One night, a hall-mate burst into my room while I was crying and demanded that I talk to her. Bless her heart. I finally had a support. My story flowed out of me through broken memories that couldn’t have made much sense to her, but she pulled me into her arms, held me while sobs racked my small body. She repeated to me again and again that it wasn’t my fault. I wasn’t broken. I wasn’t dirty. I was strong, and beautiful, and confused. It was the first time I had gotten so much out and I had gotten love in response.

She gave few enough details to others in the hall that she considered close friends, just enough for them to understand why I was so “strange” but not enough for anyone to have any ammo to judge me. I honestly don’t know what she told them, but suddenly I had friends. Over the next few days I was approached by different people insisting that if he ever showed up to the school, they would tear him apart.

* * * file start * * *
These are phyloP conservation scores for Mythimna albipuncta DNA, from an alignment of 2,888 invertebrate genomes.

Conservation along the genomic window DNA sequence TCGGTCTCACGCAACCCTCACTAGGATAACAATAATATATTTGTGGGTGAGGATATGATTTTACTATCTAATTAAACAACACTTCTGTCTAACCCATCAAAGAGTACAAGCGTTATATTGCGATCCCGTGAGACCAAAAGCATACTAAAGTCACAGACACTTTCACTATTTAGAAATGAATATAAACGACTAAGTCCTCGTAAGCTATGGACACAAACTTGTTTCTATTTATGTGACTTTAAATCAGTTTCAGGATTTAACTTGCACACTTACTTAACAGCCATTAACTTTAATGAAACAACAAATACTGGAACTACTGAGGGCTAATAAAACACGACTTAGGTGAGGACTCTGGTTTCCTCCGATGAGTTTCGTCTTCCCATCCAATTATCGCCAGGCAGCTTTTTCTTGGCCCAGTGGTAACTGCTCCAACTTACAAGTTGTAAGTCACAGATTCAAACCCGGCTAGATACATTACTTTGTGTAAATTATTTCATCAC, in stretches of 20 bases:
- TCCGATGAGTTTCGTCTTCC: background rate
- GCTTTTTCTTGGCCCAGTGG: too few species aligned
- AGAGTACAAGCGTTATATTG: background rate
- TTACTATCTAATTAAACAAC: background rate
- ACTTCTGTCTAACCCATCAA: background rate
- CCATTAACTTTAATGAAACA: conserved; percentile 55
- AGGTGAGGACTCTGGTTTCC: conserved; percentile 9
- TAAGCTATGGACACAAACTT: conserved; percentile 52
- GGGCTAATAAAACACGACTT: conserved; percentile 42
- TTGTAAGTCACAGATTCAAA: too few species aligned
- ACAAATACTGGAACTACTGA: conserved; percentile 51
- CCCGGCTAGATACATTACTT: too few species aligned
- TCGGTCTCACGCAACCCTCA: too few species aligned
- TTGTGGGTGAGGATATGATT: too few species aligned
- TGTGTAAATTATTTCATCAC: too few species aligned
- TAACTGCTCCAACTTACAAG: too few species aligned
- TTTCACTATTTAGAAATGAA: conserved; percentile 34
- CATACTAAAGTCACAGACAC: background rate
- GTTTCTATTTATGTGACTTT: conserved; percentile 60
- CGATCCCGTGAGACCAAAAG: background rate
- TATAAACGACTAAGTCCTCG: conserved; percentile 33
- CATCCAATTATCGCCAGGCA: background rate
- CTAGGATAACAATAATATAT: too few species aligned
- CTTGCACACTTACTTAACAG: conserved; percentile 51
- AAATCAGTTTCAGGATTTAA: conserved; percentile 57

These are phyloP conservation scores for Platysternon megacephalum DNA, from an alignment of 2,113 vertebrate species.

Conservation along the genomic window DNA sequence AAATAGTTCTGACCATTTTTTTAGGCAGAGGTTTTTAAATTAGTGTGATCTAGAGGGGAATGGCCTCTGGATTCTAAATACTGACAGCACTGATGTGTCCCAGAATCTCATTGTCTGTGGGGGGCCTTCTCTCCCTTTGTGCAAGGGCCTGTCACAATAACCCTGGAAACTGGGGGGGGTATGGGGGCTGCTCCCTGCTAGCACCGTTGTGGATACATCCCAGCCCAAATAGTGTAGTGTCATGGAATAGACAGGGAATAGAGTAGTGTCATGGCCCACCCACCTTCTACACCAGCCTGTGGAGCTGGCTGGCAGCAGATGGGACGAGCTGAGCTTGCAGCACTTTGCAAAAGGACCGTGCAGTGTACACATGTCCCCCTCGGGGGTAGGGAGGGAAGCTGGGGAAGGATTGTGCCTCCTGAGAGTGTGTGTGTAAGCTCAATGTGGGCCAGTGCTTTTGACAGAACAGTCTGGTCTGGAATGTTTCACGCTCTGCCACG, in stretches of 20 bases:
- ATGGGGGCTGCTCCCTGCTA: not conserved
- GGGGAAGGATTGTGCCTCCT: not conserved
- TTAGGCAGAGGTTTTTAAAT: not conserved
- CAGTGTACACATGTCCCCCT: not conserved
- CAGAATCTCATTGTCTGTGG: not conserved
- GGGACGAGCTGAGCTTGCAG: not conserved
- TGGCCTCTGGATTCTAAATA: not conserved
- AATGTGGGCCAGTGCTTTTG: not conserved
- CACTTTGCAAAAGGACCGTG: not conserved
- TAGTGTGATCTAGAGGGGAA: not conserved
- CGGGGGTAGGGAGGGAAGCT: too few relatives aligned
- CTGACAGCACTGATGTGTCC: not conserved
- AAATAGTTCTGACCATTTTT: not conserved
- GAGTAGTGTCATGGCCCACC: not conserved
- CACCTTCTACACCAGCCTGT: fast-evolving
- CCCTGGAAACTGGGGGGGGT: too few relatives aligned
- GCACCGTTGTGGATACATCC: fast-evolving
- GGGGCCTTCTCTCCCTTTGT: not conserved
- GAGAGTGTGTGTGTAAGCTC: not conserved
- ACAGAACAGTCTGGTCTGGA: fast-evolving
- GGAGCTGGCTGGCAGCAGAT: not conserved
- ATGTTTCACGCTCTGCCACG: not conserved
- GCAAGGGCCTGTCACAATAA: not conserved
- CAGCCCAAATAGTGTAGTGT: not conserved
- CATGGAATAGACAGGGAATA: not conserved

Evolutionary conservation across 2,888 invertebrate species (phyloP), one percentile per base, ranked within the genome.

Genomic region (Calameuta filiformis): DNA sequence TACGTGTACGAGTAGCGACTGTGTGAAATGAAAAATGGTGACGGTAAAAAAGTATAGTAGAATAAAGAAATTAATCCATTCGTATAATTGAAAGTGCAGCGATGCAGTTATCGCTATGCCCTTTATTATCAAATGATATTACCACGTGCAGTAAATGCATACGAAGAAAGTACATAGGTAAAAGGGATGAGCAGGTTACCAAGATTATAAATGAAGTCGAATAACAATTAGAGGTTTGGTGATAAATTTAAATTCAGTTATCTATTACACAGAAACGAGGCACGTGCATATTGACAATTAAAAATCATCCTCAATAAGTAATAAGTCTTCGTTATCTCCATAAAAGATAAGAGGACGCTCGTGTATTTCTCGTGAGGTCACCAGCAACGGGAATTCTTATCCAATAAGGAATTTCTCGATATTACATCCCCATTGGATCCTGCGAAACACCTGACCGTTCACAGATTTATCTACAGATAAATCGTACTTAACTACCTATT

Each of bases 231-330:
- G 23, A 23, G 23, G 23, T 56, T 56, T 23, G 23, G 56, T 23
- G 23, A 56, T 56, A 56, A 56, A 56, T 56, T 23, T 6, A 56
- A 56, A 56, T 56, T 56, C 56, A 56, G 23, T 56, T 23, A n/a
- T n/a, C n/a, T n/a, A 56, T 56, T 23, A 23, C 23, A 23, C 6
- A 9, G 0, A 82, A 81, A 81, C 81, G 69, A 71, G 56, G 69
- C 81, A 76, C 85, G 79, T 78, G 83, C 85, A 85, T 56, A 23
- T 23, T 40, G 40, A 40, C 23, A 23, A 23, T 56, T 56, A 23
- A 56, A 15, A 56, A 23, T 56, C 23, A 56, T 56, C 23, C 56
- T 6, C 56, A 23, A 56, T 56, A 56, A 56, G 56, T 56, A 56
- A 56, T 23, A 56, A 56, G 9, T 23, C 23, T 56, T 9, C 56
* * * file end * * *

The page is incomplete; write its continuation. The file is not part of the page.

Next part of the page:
For the first time in my life I felt accepted, welcomed, protected, by friends. I think I have gone off on a tangent. The point of all of that was to attempt to give you an insight into how I lived with my depression. Understand that even now: I struggle with my depression every day. I have a combination of both therapy and anti-depressants… but that doesn’t make me weak. Even though I am still fighting my depression, I am not a lesser person I am still fighting. I am strong.

The most important thing to understand: depression is an illness and it cannot change overnight. Those with depression need support and love. Do what you can to try and make their day a brighter one by being supportive. KNOW that they may not have a different attitude that day, but know that they felt your love. I know that it’s a tiring process. Trust me: I know. But do not doubt that they are also tired of being depressed. If we could change at the drop of a hat, we would.

If you yourself, or someone that you know, has issues understanding depression or how depression affects others, and this post did not help, I urge you to read or share part 1 of the mental health series. Thank you.

I encourage you to comment: agree or disagree with me. I will try to explain everything in a scientific way if needed.

Thank you.

(Read part three)

The Resident Femme

*Note: I may not be a medical professional, but I have lived with depression my entire life.